University of Maine researcher Marie Hayes says she has been criticized for her opinion that methadone programs should incorporate birth control for addicted women.

“That sounds like you’re saying, ‘These defective people shouldn’t reproduce,’ so I’ve been attacked by social workers for that position [who say] ‘Why can’t they have a family like everyone else?’ And the answer is they can, as soon as they get their health back.”

She did not suggest that methadone programs should incorporate sterilization.

Addiction involves a difficult recovery process, usually among disadvantaged people, that should elicit compassion, Hayes said. Birth control “may be useful as part of the psychological and medical counseling regimen of people in recovery,” she said. “It may promote wellness to defer having children until stabilized in recovery.”

Hayes, a psychology professor and neuroscientist who has studied opiate-affected infants, said preventing addicted women of child-bearing age from getting pregnant during treatment is about the methadone’s effect on their unborn babies, not the women’s character.

About 15 percent of opiate-dependent mothers reproduce during treatment, according to estimates provided to Hayes by The Acadia Hospital in Bangor several years ago, she said.

She likens the idea to doctors’ insistence that women taking certain cancer drugs avoid getting pregnant. Doctors often check to be sure that patients taking chemotherapy drugs proven unsafe during pregnancy are on some form of birth control, Hayes said.

Methadone treatment has been used successfully among pregnant women for many years, and is safer for an unborn child than unchecked drug abuse. But research suggests some babies who experience withdrawal may suffer developmental delays in early childhood, Hayes said. Whether those problems persist remains uncertain.

“We should have less drug-affected babies so we don’t have to put kids at risk and then worry about them for the rest of their lives,” she said. “Then tell the mothers, ‘This is your incentive to get off methadone to straighten out your life and then have your baby.’ I think that would be far safer than what we’re currently doing, which is telling methadone patients it’s OK to have a baby on methadone.”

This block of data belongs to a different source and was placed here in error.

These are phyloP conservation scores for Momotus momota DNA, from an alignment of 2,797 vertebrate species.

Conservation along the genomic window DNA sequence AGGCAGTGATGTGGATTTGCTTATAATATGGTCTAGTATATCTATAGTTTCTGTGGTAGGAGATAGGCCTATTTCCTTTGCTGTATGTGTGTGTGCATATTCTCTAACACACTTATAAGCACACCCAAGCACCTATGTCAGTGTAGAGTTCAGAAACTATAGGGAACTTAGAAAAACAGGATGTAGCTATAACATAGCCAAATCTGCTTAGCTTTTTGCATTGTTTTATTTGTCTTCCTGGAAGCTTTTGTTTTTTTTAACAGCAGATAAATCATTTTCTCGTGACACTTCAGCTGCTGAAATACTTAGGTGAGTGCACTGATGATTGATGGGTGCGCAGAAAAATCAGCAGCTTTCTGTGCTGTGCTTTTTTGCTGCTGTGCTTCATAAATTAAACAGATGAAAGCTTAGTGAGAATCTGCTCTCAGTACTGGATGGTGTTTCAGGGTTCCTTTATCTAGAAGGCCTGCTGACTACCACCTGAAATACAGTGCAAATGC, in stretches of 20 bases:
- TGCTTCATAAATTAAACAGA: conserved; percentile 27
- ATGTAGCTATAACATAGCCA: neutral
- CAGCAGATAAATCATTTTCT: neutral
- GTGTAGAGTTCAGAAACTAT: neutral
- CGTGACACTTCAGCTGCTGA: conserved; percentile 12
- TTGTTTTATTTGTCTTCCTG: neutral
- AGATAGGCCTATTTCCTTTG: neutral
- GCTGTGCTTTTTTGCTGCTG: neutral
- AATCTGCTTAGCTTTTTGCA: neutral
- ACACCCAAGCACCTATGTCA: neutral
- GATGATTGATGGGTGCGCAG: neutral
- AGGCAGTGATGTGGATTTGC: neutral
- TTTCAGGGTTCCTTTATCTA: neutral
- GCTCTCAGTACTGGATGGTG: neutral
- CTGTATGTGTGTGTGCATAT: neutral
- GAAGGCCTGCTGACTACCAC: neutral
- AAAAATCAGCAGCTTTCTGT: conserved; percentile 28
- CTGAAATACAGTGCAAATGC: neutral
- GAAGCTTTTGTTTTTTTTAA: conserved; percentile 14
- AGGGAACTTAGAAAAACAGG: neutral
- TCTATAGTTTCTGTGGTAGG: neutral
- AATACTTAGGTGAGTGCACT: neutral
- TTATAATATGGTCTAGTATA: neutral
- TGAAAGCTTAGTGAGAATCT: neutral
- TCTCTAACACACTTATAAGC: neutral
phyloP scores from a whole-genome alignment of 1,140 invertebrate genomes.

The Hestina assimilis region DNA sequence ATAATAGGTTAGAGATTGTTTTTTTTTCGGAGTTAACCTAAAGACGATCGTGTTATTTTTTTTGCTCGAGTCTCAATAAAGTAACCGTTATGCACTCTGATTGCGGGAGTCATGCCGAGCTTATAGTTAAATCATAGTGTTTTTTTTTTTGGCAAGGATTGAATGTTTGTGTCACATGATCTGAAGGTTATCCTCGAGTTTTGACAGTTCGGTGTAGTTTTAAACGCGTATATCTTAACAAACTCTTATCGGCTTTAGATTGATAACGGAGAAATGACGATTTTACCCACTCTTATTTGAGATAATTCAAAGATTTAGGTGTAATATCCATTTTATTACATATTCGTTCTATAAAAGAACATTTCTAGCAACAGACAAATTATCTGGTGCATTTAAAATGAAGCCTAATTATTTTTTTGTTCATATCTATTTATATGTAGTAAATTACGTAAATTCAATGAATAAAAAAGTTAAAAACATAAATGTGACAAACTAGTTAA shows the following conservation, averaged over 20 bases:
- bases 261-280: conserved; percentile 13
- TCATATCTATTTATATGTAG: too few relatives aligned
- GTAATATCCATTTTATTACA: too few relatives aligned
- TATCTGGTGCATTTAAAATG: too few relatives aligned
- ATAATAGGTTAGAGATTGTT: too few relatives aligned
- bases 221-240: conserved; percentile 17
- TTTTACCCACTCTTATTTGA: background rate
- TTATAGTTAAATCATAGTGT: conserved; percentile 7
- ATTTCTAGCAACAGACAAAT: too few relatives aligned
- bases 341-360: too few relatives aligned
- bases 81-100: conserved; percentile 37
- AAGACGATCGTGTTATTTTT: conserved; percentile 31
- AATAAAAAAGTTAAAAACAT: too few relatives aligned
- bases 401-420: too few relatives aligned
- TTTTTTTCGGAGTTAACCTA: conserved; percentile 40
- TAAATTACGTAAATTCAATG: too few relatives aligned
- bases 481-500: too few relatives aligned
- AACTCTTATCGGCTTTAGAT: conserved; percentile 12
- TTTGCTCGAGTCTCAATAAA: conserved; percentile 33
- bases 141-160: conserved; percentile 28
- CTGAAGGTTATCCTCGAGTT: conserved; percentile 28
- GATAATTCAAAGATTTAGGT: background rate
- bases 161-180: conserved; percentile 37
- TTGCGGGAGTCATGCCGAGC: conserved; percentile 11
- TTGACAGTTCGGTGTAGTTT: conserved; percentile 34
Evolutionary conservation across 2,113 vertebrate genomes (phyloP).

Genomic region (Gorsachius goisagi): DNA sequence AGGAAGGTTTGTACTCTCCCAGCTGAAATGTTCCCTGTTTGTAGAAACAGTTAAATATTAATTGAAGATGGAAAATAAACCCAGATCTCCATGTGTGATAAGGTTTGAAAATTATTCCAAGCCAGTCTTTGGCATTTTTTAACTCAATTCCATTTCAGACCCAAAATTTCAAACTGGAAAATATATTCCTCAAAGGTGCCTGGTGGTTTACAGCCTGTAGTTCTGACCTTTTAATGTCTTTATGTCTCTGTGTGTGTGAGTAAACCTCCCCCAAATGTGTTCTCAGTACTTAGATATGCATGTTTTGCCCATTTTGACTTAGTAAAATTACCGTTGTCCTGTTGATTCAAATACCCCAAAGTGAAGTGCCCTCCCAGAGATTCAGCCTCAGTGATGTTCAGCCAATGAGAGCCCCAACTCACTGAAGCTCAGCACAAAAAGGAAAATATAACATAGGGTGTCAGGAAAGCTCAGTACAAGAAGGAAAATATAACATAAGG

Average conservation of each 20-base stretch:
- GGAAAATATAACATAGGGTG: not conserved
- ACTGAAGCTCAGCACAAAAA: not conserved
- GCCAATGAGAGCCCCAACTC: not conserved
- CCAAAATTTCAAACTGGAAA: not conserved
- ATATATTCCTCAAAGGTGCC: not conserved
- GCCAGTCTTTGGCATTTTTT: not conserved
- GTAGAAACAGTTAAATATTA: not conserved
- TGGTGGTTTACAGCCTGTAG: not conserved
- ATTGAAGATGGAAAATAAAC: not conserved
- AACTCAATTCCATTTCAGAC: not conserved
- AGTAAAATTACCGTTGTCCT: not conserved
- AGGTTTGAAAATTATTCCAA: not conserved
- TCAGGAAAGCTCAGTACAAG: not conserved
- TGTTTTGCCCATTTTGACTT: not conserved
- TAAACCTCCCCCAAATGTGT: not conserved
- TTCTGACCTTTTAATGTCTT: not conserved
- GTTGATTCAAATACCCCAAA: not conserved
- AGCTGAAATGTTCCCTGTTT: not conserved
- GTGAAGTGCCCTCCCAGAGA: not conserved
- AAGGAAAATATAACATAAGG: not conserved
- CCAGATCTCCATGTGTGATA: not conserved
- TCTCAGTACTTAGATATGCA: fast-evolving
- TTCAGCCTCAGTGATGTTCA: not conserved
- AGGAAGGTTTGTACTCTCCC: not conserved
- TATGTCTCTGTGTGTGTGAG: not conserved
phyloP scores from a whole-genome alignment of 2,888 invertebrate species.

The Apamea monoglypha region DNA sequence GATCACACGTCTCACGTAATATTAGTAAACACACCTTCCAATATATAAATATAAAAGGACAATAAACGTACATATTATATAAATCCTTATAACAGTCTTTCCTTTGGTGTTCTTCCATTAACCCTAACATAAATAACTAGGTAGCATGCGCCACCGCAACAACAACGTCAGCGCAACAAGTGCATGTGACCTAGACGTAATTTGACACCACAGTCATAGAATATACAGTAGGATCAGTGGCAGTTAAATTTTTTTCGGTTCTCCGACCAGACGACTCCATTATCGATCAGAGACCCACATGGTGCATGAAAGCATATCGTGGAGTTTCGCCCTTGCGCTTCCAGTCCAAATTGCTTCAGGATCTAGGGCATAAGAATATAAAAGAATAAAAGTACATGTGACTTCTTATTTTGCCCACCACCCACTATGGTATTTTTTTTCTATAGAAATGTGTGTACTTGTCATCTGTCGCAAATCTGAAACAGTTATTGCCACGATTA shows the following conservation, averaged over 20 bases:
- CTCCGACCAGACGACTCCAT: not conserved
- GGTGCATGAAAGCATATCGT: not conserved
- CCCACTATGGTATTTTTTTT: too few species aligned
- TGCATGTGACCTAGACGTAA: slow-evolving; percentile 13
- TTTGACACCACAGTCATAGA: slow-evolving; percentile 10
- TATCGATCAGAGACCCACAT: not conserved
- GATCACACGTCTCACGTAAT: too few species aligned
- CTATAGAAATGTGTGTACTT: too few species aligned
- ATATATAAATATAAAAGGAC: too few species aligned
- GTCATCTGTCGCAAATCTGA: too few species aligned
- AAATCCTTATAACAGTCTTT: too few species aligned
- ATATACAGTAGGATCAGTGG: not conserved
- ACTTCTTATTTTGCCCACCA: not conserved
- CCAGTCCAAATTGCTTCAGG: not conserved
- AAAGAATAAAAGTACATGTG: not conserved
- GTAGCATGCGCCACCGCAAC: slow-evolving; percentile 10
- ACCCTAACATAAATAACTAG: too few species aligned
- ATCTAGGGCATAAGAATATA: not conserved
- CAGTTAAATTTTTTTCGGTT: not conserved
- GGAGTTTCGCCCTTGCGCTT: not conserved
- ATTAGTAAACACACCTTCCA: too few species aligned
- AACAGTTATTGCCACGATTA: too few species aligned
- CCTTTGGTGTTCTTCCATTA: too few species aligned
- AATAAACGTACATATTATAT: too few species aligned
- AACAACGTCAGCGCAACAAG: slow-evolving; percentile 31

Carolyn Blackfeather Rae, a drug counselor based in Dixmont who formerly worked for three methadone clinics in Maine, agreed that birth control should be included in treatment programs. Addicted women aren’t thinking logically, and need better programs to help them resolve their drug dependence before becoming mothers, she said.

“These people are so young when they get pregnant, they don’t even realize the repercussions to that baby. … You shouldn’t be including another life when you’re trying to recover from something so dangerous,” Rae said.

Women are tested for pregnancy upon entering treatment, she said.

Rae wagered that nine out of 10 women would take advantage of birth control programs offered as part of substance abuse treatment.

“There should be some kind of protection for these babies that didn’t ask to be born this way,” she said.

Jackie Farwell

I'm the health editor for the Bangor Daily News, a Bangor native, a UMaine grad, and a weekend crossword warrior. I never get sick of writing about Maine people, geeking out over health care data, and...